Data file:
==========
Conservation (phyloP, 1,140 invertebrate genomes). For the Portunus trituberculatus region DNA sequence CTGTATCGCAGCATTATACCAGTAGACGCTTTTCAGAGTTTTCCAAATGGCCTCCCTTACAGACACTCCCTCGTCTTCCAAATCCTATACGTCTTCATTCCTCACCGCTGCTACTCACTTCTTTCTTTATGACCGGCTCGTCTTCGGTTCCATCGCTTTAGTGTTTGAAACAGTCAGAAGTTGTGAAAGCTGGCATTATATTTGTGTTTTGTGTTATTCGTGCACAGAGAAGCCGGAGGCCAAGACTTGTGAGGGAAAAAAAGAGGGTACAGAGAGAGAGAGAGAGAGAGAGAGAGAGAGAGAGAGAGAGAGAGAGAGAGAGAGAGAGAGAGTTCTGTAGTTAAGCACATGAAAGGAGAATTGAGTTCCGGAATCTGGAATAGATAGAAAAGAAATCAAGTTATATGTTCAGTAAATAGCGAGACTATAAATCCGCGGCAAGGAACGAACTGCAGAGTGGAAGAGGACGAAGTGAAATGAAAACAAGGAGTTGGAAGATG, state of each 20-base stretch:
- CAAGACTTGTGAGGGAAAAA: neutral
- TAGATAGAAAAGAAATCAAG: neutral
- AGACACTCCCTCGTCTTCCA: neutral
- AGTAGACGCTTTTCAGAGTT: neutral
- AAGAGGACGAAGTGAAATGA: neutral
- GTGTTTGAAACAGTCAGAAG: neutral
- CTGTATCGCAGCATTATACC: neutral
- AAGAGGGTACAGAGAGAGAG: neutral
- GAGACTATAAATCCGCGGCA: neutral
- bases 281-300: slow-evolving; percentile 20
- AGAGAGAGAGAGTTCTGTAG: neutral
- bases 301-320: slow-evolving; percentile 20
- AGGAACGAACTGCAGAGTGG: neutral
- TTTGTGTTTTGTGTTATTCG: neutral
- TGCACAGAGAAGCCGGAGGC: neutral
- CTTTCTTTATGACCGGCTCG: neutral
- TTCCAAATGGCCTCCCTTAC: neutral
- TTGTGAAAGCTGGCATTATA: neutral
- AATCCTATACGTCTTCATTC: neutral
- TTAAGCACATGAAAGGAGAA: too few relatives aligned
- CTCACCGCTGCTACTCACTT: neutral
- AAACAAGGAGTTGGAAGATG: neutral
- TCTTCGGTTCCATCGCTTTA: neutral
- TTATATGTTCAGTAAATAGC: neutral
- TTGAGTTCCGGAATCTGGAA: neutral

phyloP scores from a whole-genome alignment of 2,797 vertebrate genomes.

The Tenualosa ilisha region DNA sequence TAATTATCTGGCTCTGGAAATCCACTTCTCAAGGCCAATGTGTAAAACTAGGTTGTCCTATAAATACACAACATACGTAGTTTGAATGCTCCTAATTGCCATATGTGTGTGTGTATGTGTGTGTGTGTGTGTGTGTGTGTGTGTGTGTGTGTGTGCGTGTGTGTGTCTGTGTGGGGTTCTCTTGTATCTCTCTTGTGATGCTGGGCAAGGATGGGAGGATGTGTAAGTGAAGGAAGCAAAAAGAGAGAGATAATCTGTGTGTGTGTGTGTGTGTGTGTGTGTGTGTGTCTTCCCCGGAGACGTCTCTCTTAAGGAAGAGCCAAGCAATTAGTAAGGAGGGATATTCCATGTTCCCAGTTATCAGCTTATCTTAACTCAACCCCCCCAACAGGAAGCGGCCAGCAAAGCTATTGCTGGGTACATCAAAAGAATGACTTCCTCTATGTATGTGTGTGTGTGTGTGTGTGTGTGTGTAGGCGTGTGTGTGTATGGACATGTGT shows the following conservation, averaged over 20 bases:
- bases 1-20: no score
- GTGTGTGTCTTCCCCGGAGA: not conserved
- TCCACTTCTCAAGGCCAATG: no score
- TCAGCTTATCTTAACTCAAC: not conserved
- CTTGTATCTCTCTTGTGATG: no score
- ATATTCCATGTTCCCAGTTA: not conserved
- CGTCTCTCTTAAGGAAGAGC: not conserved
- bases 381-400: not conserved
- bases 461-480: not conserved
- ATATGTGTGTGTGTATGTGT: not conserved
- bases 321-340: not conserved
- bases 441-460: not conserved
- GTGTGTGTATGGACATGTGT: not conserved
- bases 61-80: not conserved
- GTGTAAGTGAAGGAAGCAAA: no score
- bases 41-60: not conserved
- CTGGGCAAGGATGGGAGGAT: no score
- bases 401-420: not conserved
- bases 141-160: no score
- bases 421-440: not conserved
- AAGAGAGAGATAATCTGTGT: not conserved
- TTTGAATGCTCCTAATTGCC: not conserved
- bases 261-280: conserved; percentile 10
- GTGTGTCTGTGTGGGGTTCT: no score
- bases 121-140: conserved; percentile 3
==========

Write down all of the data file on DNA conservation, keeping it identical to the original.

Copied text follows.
Conservation (phyloP, 1,140 invertebrate genomes). For the Portunus trituberculatus region DNA sequence CTGTATCGCAGCATTATACCAGTAGACGCTTTTCAGAGTTTTCCAAATGGCCTCCCTTACAGACACTCCCTCGTCTTCCAAATCCTATACGTCTTCATTCCTCACCGCTGCTACTCACTTCTTTCTTTATGACCGGCTCGTCTTCGGTTCCATCGCTTTAGTGTTTGAAACAGTCAGAAGTTGTGAAAGCTGGCATTATATTTGTGTTTTGTGTTATTCGTGCACAGAGAAGCCGGAGGCCAAGACTTGTGAGGGAAAAAAAGAGGGTACAGAGAGAGAGAGAGAGAGAGAGAGAGAGAGAGAGAGAGAGAGAGAGAGAGAGAGAGAGAGAGTTCTGTAGTTAAGCACATGAAAGGAGAATTGAGTTCCGGAATCTGGAATAGATAGAAAAGAAATCAAGTTATATGTTCAGTAAATAGCGAGACTATAAATCCGCGGCAAGGAACGAACTGCAGAGTGGAAGAGGACGAAGTGAAATGAAAACAAGGAGTTGGAAGATG, state of each 20-base stretch:
- CAAGACTTGTGAGGGAAAAA: neutral
- TAGATAGAAAAGAAATCAAG: neutral
- AGACACTCCCTCGTCTTCCA: neutral
- AGTAGACGCTTTTCAGAGTT: neutral
- AAGAGGACGAAGTGAAATGA: neutral
- GTGTTTGAAACAGTCAGAAG: neutral
- CTGTATCGCAGCATTATACC: neutral
- AAGAGGGTACAGAGAGAGAG: neutral
- GAGACTATAAATCCGCGGCA: neutral
- bases 281-300: slow-evolving; percentile 20
- AGAGAGAGAGAGTTCTGTAG: neutral
- bases 301-320: slow-evolving; percentile 20
- AGGAACGAACTGCAGAGTGG: neutral
- TTTGTGTTTTGTGTTATTCG: neutral
- TGCACAGAGAAGCCGGAGGC: neutral
- CTTTCTTTATGACCGGCTCG: neutral
- TTCCAAATGGCCTCCCTTAC: neutral
- TTGTGAAAGCTGGCATTATA: neutral
- AATCCTATACGTCTTCATTC: neutral
- TTAAGCACATGAAAGGAGAA: too few relatives aligned
- CTCACCGCTGCTACTCACTT: neutral
- AAACAAGGAGTTGGAAGATG: neutral
- TCTTCGGTTCCATCGCTTTA: neutral
- TTATATGTTCAGTAAATAGC: neutral
- TTGAGTTCCGGAATCTGGAA: neutral

phyloP scores from a whole-genome alignment of 2,797 vertebrate genomes.

The Tenualosa ilisha region DNA sequence TAATTATCTGGCTCTGGAAATCCACTTCTCAAGGCCAATGTGTAAAACTAGGTTGTCCTATAAATACACAACATACGTAGTTTGAATGCTCCTAATTGCCATATGTGTGTGTGTATGTGTGTGTGTGTGTGTGTGTGTGTGTGTGTGTGTGTGTGCGTGTGTGTGTCTGTGTGGGGTTCTCTTGTATCTCTCTTGTGATGCTGGGCAAGGATGGGAGGATGTGTAAGTGAAGGAAGCAAAAAGAGAGAGATAATCTGTGTGTGTGTGTGTGTGTGTGTGTGTGTGTGTCTTCCCCGGAGACGTCTCTCTTAAGGAAGAGCCAAGCAATTAGTAAGGAGGGATATTCCATGTTCCCAGTTATCAGCTTATCTTAACTCAACCCCCCCAACAGGAAGCGGCCAGCAAAGCTATTGCTGGGTACATCAAAAGAATGACTTCCTCTATGTATGTGTGTGTGTGTGTGTGTGTGTGTGTAGGCGTGTGTGTGTATGGACATGTGT shows the following conservation, averaged over 20 bases:
- bases 1-20: no score
- GTGTGTGTCTTCCCCGGAGA: not conserved
- TCCACTTCTCAAGGCCAATG: no score
- TCAGCTTATCTTAACTCAAC: not conserved
- CTTGTATCTCTCTTGTGATG: no score
- ATATTCCATGTTCCCAGTTA: not conserved
- CGTCTCTCTTAAGGAAGAGC: not conserved
- bases 381-400: not conserved
- bases 461-480: not conserved
- ATATGTGTGTGTGTATGTGT: not conserved
- bases 321-340: not conserved
- bases 441-460: not conserved
- GTGTGTGTATGGACATGTGT: not conserved
- bases 61-80: not conserved
- GTGTAAGTGAAGGAAGCAAA: no score
- bases 41-60: not conserved
- CTGGGCAAGGATGGGAGGAT: no score
- bases 401-420: not conserved
- bases 141-160: no score
- bases 421-440: not conserved
- AAGAGAGAGATAATCTGTGT: not conserved
- TTTGAATGCTCCTAATTGCC: not conserved
- bases 261-280: conserved; percentile 10
- GTGTGTCTGTGTGGGGTTCT: no score
- bases 121-140: conserved; percentile 3